If technical data is going to be stored in the cloud and the cloud provider stores data or backups in a foreign country, would this constitute a violation of ITAR? What if data is encrypted before being stored?
A: The State Department has advised that if companies have ITAR-controlled technical data stored in the cloud they should not use cloud, service providers who will store their data in foreign countries or who use foreign national employees who will have access to the ITAR-controlled technical data, unless they have a license or an exemption is available. There are some cloud providers who have service in the U.S. and they will confirm that they will maintain your data exclusively in the U.S. – but if you are not sure, I would recommend not storing any ITAR-controlled data in cloud resources unless you can obtain confirmation of this.
A related issue involves IT support. A lot of U.S. companies hire outside contractors to run their data systems – and these contractors may not be based in the U.S.; they may be based overseas, in India, for example. The State Department has advised that if the person in India - or another foreign national - has access to your IT system and they can have access to your ITAR-controlled files, that is absolutely prohibited under ITAR. This includes if the person is merely an administrator of your IT system.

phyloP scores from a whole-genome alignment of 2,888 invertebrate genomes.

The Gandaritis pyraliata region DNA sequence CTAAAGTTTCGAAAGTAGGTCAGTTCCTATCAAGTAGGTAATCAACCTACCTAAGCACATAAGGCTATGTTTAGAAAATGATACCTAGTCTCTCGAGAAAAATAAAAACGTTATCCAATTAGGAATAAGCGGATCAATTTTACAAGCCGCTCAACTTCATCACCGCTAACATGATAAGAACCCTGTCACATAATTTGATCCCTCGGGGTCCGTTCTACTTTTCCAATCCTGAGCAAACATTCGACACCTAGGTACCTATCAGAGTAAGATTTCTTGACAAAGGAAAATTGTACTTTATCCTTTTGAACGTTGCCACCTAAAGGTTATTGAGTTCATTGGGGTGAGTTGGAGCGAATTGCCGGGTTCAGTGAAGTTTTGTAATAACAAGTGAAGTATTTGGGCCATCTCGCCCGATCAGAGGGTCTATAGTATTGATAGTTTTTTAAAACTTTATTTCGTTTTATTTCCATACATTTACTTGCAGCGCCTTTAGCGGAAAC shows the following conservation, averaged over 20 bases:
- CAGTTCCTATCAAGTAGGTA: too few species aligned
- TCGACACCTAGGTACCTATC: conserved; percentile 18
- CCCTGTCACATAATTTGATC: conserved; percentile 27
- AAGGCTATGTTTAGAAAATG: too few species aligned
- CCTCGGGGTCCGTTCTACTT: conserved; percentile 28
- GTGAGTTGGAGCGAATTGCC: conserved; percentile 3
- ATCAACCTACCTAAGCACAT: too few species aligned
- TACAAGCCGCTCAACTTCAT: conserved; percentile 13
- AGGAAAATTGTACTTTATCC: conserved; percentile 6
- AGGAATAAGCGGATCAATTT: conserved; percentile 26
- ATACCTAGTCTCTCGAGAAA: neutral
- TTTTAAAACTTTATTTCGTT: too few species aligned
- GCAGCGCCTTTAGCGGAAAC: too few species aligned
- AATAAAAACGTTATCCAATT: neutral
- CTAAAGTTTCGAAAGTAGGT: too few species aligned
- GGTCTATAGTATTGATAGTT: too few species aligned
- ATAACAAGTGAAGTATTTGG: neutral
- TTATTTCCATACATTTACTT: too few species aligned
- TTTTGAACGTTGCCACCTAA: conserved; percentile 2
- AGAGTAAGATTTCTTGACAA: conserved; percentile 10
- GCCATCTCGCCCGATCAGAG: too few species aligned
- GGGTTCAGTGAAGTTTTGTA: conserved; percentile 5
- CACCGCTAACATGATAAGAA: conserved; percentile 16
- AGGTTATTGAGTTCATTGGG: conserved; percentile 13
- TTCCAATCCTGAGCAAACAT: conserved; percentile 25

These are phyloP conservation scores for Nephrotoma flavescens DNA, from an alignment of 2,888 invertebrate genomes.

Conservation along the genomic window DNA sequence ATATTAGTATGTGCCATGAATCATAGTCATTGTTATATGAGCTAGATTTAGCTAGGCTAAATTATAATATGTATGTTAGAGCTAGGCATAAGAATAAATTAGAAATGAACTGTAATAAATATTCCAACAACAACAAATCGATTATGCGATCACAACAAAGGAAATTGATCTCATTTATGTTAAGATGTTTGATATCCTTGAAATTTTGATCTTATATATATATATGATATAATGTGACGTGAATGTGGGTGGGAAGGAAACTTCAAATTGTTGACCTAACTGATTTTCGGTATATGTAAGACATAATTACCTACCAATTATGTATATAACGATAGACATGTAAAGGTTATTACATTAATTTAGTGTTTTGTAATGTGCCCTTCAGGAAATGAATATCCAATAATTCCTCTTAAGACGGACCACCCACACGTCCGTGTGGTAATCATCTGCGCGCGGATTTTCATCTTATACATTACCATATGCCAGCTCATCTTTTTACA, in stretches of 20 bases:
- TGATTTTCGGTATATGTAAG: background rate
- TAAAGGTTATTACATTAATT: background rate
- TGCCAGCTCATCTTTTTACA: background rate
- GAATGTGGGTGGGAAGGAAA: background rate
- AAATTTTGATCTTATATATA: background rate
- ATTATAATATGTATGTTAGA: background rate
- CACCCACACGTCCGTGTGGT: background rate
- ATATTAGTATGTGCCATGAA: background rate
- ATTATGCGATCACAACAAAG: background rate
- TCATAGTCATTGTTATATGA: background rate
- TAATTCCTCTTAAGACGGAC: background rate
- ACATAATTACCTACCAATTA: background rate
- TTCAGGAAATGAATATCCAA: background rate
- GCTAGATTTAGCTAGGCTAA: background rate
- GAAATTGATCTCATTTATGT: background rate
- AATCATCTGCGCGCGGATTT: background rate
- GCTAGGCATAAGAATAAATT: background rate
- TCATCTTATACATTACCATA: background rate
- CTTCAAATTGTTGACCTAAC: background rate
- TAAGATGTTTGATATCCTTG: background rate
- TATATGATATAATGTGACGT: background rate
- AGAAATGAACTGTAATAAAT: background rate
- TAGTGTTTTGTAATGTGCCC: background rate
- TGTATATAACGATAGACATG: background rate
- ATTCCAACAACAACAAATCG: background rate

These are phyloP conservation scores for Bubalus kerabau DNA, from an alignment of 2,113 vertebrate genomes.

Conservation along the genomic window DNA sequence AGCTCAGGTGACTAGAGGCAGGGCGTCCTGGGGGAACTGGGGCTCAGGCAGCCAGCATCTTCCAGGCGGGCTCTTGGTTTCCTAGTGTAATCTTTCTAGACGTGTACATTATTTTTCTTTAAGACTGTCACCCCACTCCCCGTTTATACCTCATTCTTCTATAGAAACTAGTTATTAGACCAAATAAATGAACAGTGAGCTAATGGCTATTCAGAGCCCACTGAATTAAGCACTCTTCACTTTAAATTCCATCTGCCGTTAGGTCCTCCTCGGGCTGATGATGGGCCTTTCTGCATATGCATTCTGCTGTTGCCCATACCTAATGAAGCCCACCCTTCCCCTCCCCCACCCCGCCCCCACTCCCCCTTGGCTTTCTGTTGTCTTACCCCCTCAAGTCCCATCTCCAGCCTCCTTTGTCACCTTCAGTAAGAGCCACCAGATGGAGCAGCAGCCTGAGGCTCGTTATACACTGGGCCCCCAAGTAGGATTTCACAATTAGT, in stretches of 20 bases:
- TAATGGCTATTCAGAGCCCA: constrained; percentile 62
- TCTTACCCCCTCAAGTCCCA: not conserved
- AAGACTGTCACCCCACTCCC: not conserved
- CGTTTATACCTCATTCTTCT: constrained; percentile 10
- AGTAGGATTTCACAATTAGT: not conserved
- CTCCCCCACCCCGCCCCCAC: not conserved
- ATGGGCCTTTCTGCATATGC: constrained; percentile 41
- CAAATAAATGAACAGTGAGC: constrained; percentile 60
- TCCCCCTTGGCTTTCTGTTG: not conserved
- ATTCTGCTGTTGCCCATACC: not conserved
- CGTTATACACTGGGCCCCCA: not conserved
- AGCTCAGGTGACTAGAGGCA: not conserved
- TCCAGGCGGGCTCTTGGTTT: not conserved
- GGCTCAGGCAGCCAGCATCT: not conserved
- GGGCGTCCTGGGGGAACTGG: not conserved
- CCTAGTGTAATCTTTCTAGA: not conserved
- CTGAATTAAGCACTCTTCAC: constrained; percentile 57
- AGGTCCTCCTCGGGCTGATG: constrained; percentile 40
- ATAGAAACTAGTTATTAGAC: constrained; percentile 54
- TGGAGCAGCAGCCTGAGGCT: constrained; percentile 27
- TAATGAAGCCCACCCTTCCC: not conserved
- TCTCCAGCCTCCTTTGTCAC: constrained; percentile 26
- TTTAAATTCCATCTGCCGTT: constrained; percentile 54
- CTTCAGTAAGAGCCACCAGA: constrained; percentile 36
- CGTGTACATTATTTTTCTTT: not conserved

So, you absolutely do not want foreign companies running your IT system if you have any ITAR-controlled technical data. Now, the Commerce Department rules for storing technology under the Export Administration Regulations are slightly different. These rules don’t apply to State, this is just for the Commerce Department and the Export Administration Regulations. Under the EAR companies are permitted to export EAR-controlled technology to certain foreign countries if the technology is encrypted under specified standards and the company complies with a number of other requirements set forth in the regulation. However, this regulation has a number of conditions and requirements and companies must comply with each of these in order to take advantage of the regulation. Once again, what I just mentioned applies to the EAR, but it does not yet apply to ITAR.